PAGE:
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Body Image Buzzkill

10 comments | April 21st, 2012

(story submitted anonymously, by an 18 yo Chestist) ~ On Repeat

Yesterday we spoke at the Fashion Law Institute at Fordham about the Medi and Public Health Act.  Along with other panelists, the conversation touched on what we're eaching doing to perpetutate, create and/or change norms.  It's with this in mind, that we re-share this user-submitted story from Februrary.  Here it is: 

 

On our FB page the other day we posted a Teddy Roosevelt quote reading "comparison is the thief of joy."  No doubt, and to think he lived before mass, popular culture.  This reader writes us with a story that takes us to a similar space.  Here's her story:

I'm 18 and have been struggling with my body image since I was 12.

I've never been overweight, but compared to the girls in magazines and all over TV, I'm huge.  I've struggled so much with comparing myself to others, starving myself and purging. As hard as I try to not have these feelings, and I try to think "maybe I can be normal and healthy and accept my body" that mentality only lasts a little while, and then I get sucked back in and the insecurities start to mess with my head again.

It's like an ongoing battle that never stops eating at you. I notice I feel much worse about myself after looking at magazines.. or watching shows like "America's Next Top Model" where the girls are so thin, they look as though they are about to disappear.  It's not fair that society, especially the modeling industry get to choose what "thin" is and what "beautiful" is. They think in order to look beautiful, you must be a size 00.   I've seen girls who are a size 10 and look healthy and beautiful!  We should all be like that.

Let's not let society define beautiful. I think if all of us girls can come together we can really help other, younger girls who could be going through the same exact pressure we are. Fashion magazines and the modeling industry need a reality check…they don't know what they're doing. {end story}

We agree with the writer, so-called beauty norms and standards are defined by so few people and affect so many.  The few certainly have every right to describe and define beauty as they see it (what with beauty being in the eye of the beholder and all), but so too does anyone else have the right to reject it. So here are our questions.  How do you define beauty?  Why do you think so many of us compare ourselves to the pictures we see and don't see?  Is that just human nature?

And as you can see here, we're questioning our own contribution to the perpetuation of the norm.

(post picture from tumblr)

 

10 comments

  • Dana R.

    Posted on February 6, 2012

    I get this and agree. But is “society” defining beauty or are we? I mean, aren’t we society. If you were at a restaurant and they gave you something you didn’t like, you would return it, right? Can’t we do that with the pictures we’re shown and if we can, why aren’t we?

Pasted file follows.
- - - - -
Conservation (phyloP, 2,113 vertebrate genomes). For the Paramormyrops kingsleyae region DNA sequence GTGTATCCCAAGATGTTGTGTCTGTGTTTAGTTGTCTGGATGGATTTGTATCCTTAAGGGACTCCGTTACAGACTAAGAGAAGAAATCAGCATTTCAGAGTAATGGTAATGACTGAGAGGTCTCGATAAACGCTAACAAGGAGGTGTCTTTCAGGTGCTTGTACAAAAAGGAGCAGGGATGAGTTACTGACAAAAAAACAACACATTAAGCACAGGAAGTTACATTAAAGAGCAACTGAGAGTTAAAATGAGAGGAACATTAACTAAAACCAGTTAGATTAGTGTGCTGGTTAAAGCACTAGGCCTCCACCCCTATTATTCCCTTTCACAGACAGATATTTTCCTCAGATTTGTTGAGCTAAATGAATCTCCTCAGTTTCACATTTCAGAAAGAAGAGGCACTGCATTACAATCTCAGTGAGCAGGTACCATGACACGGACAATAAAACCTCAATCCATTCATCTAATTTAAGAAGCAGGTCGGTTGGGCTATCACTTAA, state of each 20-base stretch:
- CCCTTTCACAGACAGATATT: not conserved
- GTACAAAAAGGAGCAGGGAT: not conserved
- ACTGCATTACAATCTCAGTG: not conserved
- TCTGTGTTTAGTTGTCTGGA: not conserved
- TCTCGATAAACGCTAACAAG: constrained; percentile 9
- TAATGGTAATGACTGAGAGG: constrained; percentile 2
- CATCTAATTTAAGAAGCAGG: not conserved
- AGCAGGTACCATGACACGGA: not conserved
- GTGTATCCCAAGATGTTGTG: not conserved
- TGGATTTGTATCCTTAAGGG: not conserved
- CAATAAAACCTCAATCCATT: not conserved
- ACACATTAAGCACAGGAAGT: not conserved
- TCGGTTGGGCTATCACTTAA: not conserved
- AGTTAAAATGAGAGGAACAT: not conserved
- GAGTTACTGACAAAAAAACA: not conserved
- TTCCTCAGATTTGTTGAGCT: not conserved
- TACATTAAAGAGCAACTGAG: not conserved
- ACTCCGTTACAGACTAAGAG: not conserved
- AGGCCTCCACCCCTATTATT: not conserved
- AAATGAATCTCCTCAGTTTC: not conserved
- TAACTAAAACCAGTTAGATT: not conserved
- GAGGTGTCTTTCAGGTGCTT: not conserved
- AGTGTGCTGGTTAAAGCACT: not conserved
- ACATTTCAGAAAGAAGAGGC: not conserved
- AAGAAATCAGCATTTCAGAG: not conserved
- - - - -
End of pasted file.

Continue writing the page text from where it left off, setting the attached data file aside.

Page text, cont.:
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    • Jill

      Posted on February 6, 2012

      Some people are strong enough to do this, some are not – however I get what you’re saying completely.

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    • OOC

      Posted on April 22, 2012

      That’s a heck of a questions, dana.

      Who would we give it back to in this instance…or is the trick not to take it to begin with? Thanks for adding to the conversation.

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  • Afraid of Spiders

    Posted on February 6, 2012

    I was 18 twelve years ago, and I still feel many of these same things. I have begun to focus on finding love and beauty within myself and within others not without and based on exteriors, facades and either those things that inevitably fade with time or which come off each night as we get into bed.

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  • Jill

    Posted on February 6, 2012

    Beauty is having a body mind that are strong enough and healthy enough to do what you want and need them to do.

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  • Can't Help Myself

    Posted on February 6, 2012

    Love that Teddy Roosevelt quote.
    Wish I could stop comparing myself.
    Wish I knew who to blame. :)

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  • Emma Halpern

    Posted on April 21, 2012

    Beauty is not just in the beholder’s eye. Beauty is in the eye of the self and what the mirror plays back — as with your picture above — may not only be a reflection what we see but what society says we should see.

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  • GG

    Posted on April 21, 2012

    I think we are inundated with images of women that are very difficult, almost impossible, to attain. I was watching American Idol the other night (no judging on this site, remember!!!) and J.Lo was wearing this wild dress that showed her abs. She is crazy-fit, and of course I was looking and thinking, “Wow! She’s had twins and she looks like that! What’s wrong with me?!!!” Then I remembered that she is in an image business so part of her “job” is to work out like mad with her trainer. I try to remember that I would like the abs, but not her lifestyle.

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    • Eva@OOC

      Posted on April 21, 2012

      We think that’s a great point, GG. We need to remind ourselves that we are all different, and that we cannot all look like the women we see in the media.

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